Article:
The Plastic Bag Store at the Wrigley Building. The "anchor attraction" of this year's Chicago International Puppet Theater Festival, The store is stocked entirely with very real looking fruit, vegetables, fish and pastries, and packaged goods for parody brands - all made of washed and repurposed plastic bags and trash.
The creation of a team headed by Brooklyn-based designer, puppeteer and filmmaker Robin Frohardt, the installation also includes showing of puppet films - unfortunately sold out - in which an anthropologist far in future works to reconstruct the lost culture of the civilization of "the ancient customers", guided by a note placed in a bottle by Helen, a Met Museum custodian living today, and by the "millions of found artifacts" that are predominantly plastic, which, because plastic doesn't biodegrade, are the most common remnants of our culture to survive.
The Plastic Bag Store that you can visit at the Wrigley is, in concept, that future anthropologists reconstruction of what our society was like.
There's also magazines, and a "time machine" that allows you to put in a plastic bottle today and see what it will evolve into in a thousand years. (Spoiler alert: it's the same plastic bottle.)
The level of creativity is amazing. The vegetables look just like vegetables, flowers, flowers, cakes and cupcakes, real pastries. There's even a deli counter . . .
... and a prodigious selection of packaged goods (be sure to look at the backs) that is truly impressive and inventive . .
It took me back to my childhood, and to the Wacky Packs that were a really big deal among 7-10 year-olds of my generation.
They were inserts trading cards - later stickers - that came with nickel packs of Topps bubble gum that offered up parodies of popular brands and their packaging. For my demographic, they were snarky-fun high-culture.
Originally exhibited in Times Square, it took a year to create the over 10,000 objects in the installation. "I collected bags from friends and family members," says Frohardt in her Youtube video. "I had people save things, I rescued bags the street, I pulled bags from the trash, I pulled them from recycling bins. And then we designed all the packaging. We had to wash every bottle, and label them."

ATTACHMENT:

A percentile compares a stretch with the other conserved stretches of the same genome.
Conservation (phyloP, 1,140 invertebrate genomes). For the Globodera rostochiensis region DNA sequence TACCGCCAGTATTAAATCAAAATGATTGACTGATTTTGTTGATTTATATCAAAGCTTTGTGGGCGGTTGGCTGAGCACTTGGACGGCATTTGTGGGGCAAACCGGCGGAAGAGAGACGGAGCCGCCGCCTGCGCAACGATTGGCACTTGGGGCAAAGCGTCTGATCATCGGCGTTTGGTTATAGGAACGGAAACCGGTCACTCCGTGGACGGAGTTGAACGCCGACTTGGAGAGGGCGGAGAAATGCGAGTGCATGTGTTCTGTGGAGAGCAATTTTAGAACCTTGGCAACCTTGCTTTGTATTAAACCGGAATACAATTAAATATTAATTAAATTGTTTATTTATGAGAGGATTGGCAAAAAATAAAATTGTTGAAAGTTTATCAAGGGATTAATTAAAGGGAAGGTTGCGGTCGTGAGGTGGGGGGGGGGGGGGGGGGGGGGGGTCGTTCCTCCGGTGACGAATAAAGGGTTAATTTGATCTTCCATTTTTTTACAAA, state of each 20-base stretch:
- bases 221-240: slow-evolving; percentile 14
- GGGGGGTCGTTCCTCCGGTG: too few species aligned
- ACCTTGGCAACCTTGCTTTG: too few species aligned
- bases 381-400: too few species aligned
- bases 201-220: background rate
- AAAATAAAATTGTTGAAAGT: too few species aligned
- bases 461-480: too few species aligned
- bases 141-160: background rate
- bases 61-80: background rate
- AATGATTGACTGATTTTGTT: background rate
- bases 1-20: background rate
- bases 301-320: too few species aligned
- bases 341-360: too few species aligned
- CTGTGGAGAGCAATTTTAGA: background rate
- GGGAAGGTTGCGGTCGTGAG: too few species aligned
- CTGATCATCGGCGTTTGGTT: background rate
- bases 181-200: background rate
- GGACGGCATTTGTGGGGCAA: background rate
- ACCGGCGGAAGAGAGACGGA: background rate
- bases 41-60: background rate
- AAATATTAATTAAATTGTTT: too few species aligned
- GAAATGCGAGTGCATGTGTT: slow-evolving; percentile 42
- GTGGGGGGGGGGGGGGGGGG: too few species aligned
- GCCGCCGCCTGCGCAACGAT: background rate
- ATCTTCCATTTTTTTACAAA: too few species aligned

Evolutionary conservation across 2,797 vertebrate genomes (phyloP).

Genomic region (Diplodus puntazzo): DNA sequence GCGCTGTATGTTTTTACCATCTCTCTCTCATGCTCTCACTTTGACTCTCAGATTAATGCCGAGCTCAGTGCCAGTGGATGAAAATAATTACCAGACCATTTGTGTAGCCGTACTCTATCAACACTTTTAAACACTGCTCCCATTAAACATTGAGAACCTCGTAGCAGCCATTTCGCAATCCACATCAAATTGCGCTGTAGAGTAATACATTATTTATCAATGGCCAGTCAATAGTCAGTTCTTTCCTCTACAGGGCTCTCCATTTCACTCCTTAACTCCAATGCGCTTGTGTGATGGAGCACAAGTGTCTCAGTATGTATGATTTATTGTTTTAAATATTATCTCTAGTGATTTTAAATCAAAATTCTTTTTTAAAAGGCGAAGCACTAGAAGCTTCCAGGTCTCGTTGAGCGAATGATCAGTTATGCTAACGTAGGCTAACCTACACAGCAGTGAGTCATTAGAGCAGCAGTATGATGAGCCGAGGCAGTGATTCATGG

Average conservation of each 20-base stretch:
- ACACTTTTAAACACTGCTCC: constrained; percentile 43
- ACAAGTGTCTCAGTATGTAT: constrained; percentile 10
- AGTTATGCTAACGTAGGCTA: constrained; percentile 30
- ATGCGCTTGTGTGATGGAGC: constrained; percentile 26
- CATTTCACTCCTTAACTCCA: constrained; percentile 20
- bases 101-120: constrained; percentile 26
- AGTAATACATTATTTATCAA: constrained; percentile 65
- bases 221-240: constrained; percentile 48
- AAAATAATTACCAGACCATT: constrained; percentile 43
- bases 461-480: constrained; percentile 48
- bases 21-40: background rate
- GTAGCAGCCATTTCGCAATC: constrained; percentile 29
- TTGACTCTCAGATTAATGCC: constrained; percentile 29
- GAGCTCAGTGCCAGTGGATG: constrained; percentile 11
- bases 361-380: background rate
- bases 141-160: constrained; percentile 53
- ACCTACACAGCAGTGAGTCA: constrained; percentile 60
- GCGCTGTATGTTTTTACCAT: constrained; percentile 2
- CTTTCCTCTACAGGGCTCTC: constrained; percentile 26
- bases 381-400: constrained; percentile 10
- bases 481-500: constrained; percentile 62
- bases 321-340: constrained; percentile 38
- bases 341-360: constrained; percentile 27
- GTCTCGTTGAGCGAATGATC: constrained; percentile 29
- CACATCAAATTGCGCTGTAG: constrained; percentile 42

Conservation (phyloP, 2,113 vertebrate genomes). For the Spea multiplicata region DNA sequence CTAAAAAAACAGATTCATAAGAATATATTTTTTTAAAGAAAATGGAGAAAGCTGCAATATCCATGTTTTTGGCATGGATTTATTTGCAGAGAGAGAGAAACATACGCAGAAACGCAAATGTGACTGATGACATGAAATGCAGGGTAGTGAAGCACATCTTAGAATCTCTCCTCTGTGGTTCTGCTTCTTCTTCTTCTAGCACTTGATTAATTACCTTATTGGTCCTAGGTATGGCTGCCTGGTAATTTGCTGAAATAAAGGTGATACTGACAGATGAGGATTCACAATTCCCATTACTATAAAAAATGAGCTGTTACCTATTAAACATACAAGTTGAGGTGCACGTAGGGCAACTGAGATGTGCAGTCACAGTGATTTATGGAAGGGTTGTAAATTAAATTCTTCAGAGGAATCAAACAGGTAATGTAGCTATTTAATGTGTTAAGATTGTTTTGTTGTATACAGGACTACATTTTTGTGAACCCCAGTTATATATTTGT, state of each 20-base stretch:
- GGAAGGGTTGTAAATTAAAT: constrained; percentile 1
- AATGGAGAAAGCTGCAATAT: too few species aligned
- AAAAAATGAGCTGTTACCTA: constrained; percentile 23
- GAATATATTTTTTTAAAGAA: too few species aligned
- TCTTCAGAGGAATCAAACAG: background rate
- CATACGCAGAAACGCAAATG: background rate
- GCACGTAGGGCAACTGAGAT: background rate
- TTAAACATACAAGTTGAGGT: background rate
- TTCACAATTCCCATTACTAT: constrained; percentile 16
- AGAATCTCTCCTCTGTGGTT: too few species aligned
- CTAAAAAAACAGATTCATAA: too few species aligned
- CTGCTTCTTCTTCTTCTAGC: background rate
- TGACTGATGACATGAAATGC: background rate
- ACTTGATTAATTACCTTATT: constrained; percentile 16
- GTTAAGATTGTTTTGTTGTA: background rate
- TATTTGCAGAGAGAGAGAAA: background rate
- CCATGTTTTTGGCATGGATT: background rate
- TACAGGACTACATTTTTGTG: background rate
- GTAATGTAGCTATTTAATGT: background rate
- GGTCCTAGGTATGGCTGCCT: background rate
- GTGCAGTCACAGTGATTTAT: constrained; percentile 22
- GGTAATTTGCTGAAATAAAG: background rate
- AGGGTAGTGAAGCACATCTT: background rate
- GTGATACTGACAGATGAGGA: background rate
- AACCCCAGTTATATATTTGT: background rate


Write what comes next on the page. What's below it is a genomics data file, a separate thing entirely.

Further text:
"My aim, "she says, "isn't to make people feel bad. My aim is holding up the mirror and highlighting the absurdity of all this, and fueling the fire of public outage over all this."
Indeed, you won't find any any numbers or charts at The Plastic Bag Store. "I didn't want to overwhelm with statistics," says Frohardt, "but more just wanted to create a kind of familiar, visually tactile experience that [people] could relate to or understand in a more visceral way than just a bunch of numbers."
Still, the facts are staggering:
The world produces 5 trillion plastic bags a year. No more than 3% are recycled. Plastic doesn't biodegrade. It breaks down into ever smaller pieces of itself, with an increasing toxic effect on living things. Parts of north Pacific are estimated to hold six times more plastic than plankton. Ingested as food, often increasingly scarce, it can kill from blocking the digestive system or poking holes in organs. UNESCO estimates 100,000 marine mammals die each year from plastic pollution. Of 61 dead whales found in the Phillipines, 45 of the deaths were traceable to plastic ingestion. One young whale was found to have 88 pounds of plastic in its stomach. The Great Pacific Garbage Patch floating landfill, twice the size of Texas, is mostly made up of plastic.
There are alternatives. I have my own collection of David Lee Csisko reusable bags, "made from 100% post-consumer recycled content . . . the equivalent of three plastic bottles" to cut down on plastic bag use, but sometimes I forget to bring one with me, and I'm back to sin. New York City passed a controversial ban on plastic bags in 2020. In Chicago, we have 7 cent "plastic bag indulgences".
Will we ever get our act in order? Doubtful. Remember that decades ago we had a perfect recycling system for pop - glass Coke, Pepsi, etc. bottles that you paid a deposit on, and returned to the store for a refund, but we were too cheap and lazy to lug the bottles back and forth once we could get our beverages in eternally polluting plastic. "Efficiency," they said. "More hygenic," they said. And we said, ".... yeah, why not!"
So, in summary, we're killing our fellow animals, the environment, the planet, and, eventually, ourselves. But what a way to go!
Again, you have only through this Sunday, January 30th, to see the spectacular The Plastic Bag Store at the Wrigley Building. Frohardt and team will show you a really good time, and you won't even have to think about the sobering implications of her non-guilting, deliciously colorful fun-ride. But plastic leaves an aftertaste, and odds are, sometimes afterwards, you will.
Bring back deposit bottles! Were we kind of too lazy to bring them back...well not at my house. But as a kid, we often made money by taking other people's bottles to the store for them. That's practically all we did with our wagon. Today's kids could be similarly motivated by promises of computer time probably in exchange for certain numbers of bottles.
Les prix étaient très justes pour la qualité du produit que vous obtenez et c'était très amusant de magasiner là-bas! Je vous recommande fortement de les vérifier si vous êtes dans la région ce week-end.
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